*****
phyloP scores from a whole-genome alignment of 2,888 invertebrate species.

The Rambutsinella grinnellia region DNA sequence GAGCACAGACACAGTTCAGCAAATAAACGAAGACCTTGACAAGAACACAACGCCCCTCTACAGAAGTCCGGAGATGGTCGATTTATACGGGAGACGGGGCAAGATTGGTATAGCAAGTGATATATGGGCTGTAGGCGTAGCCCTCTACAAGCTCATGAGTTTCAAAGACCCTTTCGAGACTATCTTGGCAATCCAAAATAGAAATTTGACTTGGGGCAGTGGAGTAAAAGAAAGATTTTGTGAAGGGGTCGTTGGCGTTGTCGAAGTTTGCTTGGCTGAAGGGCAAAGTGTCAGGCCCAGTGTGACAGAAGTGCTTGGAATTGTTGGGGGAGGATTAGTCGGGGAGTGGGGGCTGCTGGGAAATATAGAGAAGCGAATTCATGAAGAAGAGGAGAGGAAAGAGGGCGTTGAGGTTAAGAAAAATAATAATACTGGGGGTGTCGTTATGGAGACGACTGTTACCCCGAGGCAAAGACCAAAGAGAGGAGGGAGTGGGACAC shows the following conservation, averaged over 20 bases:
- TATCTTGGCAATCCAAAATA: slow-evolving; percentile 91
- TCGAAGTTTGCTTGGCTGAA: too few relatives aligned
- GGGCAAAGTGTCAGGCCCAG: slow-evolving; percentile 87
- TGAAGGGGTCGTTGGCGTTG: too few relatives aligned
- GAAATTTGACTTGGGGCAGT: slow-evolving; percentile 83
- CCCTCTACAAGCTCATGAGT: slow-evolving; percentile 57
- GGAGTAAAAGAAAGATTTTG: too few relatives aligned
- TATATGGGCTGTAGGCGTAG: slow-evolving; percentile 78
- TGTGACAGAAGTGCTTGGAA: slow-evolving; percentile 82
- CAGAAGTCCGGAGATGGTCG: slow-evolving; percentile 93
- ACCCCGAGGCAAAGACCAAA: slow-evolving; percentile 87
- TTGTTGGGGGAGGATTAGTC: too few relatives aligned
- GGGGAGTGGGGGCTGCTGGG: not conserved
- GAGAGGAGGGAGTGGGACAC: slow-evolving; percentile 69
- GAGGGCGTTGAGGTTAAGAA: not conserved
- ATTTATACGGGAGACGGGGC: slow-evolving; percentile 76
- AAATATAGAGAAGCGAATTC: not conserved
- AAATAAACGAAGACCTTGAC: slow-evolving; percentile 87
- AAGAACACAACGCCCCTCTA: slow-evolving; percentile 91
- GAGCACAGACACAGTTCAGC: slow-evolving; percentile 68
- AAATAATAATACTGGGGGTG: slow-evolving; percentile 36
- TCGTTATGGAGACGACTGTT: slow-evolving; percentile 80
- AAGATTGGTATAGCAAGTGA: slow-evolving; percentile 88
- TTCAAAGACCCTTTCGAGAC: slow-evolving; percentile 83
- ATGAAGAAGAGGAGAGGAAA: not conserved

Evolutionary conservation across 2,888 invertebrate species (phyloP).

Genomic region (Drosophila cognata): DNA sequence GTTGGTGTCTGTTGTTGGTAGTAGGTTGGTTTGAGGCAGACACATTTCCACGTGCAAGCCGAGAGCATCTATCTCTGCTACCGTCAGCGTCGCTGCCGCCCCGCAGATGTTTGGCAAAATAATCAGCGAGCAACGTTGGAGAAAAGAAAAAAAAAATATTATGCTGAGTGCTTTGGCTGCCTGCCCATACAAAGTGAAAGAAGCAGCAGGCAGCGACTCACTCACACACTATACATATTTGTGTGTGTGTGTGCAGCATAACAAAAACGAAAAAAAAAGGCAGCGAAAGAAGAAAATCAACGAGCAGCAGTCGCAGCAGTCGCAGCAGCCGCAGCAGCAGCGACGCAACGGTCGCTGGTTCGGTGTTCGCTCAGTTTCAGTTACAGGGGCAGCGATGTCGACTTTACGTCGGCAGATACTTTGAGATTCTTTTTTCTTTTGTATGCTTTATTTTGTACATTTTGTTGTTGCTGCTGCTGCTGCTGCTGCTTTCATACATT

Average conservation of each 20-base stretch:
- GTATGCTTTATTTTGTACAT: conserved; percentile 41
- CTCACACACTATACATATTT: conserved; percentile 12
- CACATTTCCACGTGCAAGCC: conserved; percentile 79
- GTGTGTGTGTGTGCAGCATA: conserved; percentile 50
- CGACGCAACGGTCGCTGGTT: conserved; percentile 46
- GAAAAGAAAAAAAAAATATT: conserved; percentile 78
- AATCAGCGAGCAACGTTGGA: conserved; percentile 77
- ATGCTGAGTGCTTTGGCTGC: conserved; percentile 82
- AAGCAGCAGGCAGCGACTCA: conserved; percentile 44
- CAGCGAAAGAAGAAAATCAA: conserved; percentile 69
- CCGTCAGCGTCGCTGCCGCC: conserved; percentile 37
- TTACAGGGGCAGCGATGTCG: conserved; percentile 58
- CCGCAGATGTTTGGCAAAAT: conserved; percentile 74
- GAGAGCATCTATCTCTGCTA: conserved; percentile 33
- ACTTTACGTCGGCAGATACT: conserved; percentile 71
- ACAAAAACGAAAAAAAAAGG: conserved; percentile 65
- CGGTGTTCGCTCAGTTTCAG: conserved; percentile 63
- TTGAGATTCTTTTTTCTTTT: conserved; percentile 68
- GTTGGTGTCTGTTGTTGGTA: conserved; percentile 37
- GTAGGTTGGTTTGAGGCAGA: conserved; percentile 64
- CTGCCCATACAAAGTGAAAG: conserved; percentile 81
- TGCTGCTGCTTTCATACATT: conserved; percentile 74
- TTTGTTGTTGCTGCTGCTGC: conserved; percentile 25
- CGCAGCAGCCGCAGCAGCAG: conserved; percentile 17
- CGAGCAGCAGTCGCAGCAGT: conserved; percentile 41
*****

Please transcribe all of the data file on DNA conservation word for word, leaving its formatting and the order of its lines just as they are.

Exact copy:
phyloP scores from a whole-genome alignment of 2,888 invertebrate species.

The Rambutsinella grinnellia region DNA sequence GAGCACAGACACAGTTCAGCAAATAAACGAAGACCTTGACAAGAACACAACGCCCCTCTACAGAAGTCCGGAGATGGTCGATTTATACGGGAGACGGGGCAAGATTGGTATAGCAAGTGATATATGGGCTGTAGGCGTAGCCCTCTACAAGCTCATGAGTTTCAAAGACCCTTTCGAGACTATCTTGGCAATCCAAAATAGAAATTTGACTTGGGGCAGTGGAGTAAAAGAAAGATTTTGTGAAGGGGTCGTTGGCGTTGTCGAAGTTTGCTTGGCTGAAGGGCAAAGTGTCAGGCCCAGTGTGACAGAAGTGCTTGGAATTGTTGGGGGAGGATTAGTCGGGGAGTGGGGGCTGCTGGGAAATATAGAGAAGCGAATTCATGAAGAAGAGGAGAGGAAAGAGGGCGTTGAGGTTAAGAAAAATAATAATACTGGGGGTGTCGTTATGGAGACGACTGTTACCCCGAGGCAAAGACCAAAGAGAGGAGGGAGTGGGACAC shows the following conservation, averaged over 20 bases:
- TATCTTGGCAATCCAAAATA: slow-evolving; percentile 91
- TCGAAGTTTGCTTGGCTGAA: too few relatives aligned
- GGGCAAAGTGTCAGGCCCAG: slow-evolving; percentile 87
- TGAAGGGGTCGTTGGCGTTG: too few relatives aligned
- GAAATTTGACTTGGGGCAGT: slow-evolving; percentile 83
- CCCTCTACAAGCTCATGAGT: slow-evolving; percentile 57
- GGAGTAAAAGAAAGATTTTG: too few relatives aligned
- TATATGGGCTGTAGGCGTAG: slow-evolving; percentile 78
- TGTGACAGAAGTGCTTGGAA: slow-evolving; percentile 82
- CAGAAGTCCGGAGATGGTCG: slow-evolving; percentile 93
- ACCCCGAGGCAAAGACCAAA: slow-evolving; percentile 87
- TTGTTGGGGGAGGATTAGTC: too few relatives aligned
- GGGGAGTGGGGGCTGCTGGG: not conserved
- GAGAGGAGGGAGTGGGACAC: slow-evolving; percentile 69
- GAGGGCGTTGAGGTTAAGAA: not conserved
- ATTTATACGGGAGACGGGGC: slow-evolving; percentile 76
- AAATATAGAGAAGCGAATTC: not conserved
- AAATAAACGAAGACCTTGAC: slow-evolving; percentile 87
- AAGAACACAACGCCCCTCTA: slow-evolving; percentile 91
- GAGCACAGACACAGTTCAGC: slow-evolving; percentile 68
- AAATAATAATACTGGGGGTG: slow-evolving; percentile 36
- TCGTTATGGAGACGACTGTT: slow-evolving; percentile 80
- AAGATTGGTATAGCAAGTGA: slow-evolving; percentile 88
- TTCAAAGACCCTTTCGAGAC: slow-evolving; percentile 83
- ATGAAGAAGAGGAGAGGAAA: not conserved

Evolutionary conservation across 2,888 invertebrate species (phyloP).

Genomic region (Drosophila cognata): DNA sequence GTTGGTGTCTGTTGTTGGTAGTAGGTTGGTTTGAGGCAGACACATTTCCACGTGCAAGCCGAGAGCATCTATCTCTGCTACCGTCAGCGTCGCTGCCGCCCCGCAGATGTTTGGCAAAATAATCAGCGAGCAACGTTGGAGAAAAGAAAAAAAAAATATTATGCTGAGTGCTTTGGCTGCCTGCCCATACAAAGTGAAAGAAGCAGCAGGCAGCGACTCACTCACACACTATACATATTTGTGTGTGTGTGTGCAGCATAACAAAAACGAAAAAAAAAGGCAGCGAAAGAAGAAAATCAACGAGCAGCAGTCGCAGCAGTCGCAGCAGCCGCAGCAGCAGCGACGCAACGGTCGCTGGTTCGGTGTTCGCTCAGTTTCAGTTACAGGGGCAGCGATGTCGACTTTACGTCGGCAGATACTTTGAGATTCTTTTTTCTTTTGTATGCTTTATTTTGTACATTTTGTTGTTGCTGCTGCTGCTGCTGCTGCTTTCATACATT

Average conservation of each 20-base stretch:
- GTATGCTTTATTTTGTACAT: conserved; percentile 41
- CTCACACACTATACATATTT: conserved; percentile 12
- CACATTTCCACGTGCAAGCC: conserved; percentile 79
- GTGTGTGTGTGTGCAGCATA: conserved; percentile 50
- CGACGCAACGGTCGCTGGTT: conserved; percentile 46
- GAAAAGAAAAAAAAAATATT: conserved; percentile 78
- AATCAGCGAGCAACGTTGGA: conserved; percentile 77
- ATGCTGAGTGCTTTGGCTGC: conserved; percentile 82
- AAGCAGCAGGCAGCGACTCA: conserved; percentile 44
- CAGCGAAAGAAGAAAATCAA: conserved; percentile 69
- CCGTCAGCGTCGCTGCCGCC: conserved; percentile 37
- TTACAGGGGCAGCGATGTCG: conserved; percentile 58
- CCGCAGATGTTTGGCAAAAT: conserved; percentile 74
- GAGAGCATCTATCTCTGCTA: conserved; percentile 33
- ACTTTACGTCGGCAGATACT: conserved; percentile 71
- ACAAAAACGAAAAAAAAAGG: conserved; percentile 65
- CGGTGTTCGCTCAGTTTCAG: conserved; percentile 63
- TTGAGATTCTTTTTTCTTTT: conserved; percentile 68
- GTTGGTGTCTGTTGTTGGTA: conserved; percentile 37
- GTAGGTTGGTTTGAGGCAGA: conserved; percentile 64
- CTGCCCATACAAAGTGAAAG: conserved; percentile 81
- TGCTGCTGCTTTCATACATT: conserved; percentile 74
- TTTGTTGTTGCTGCTGCTGC: conserved; percentile 25
- CGCAGCAGCCGCAGCAGCAG: conserved; percentile 17
- CGAGCAGCAGTCGCAGCAGT: conserved; percentile 41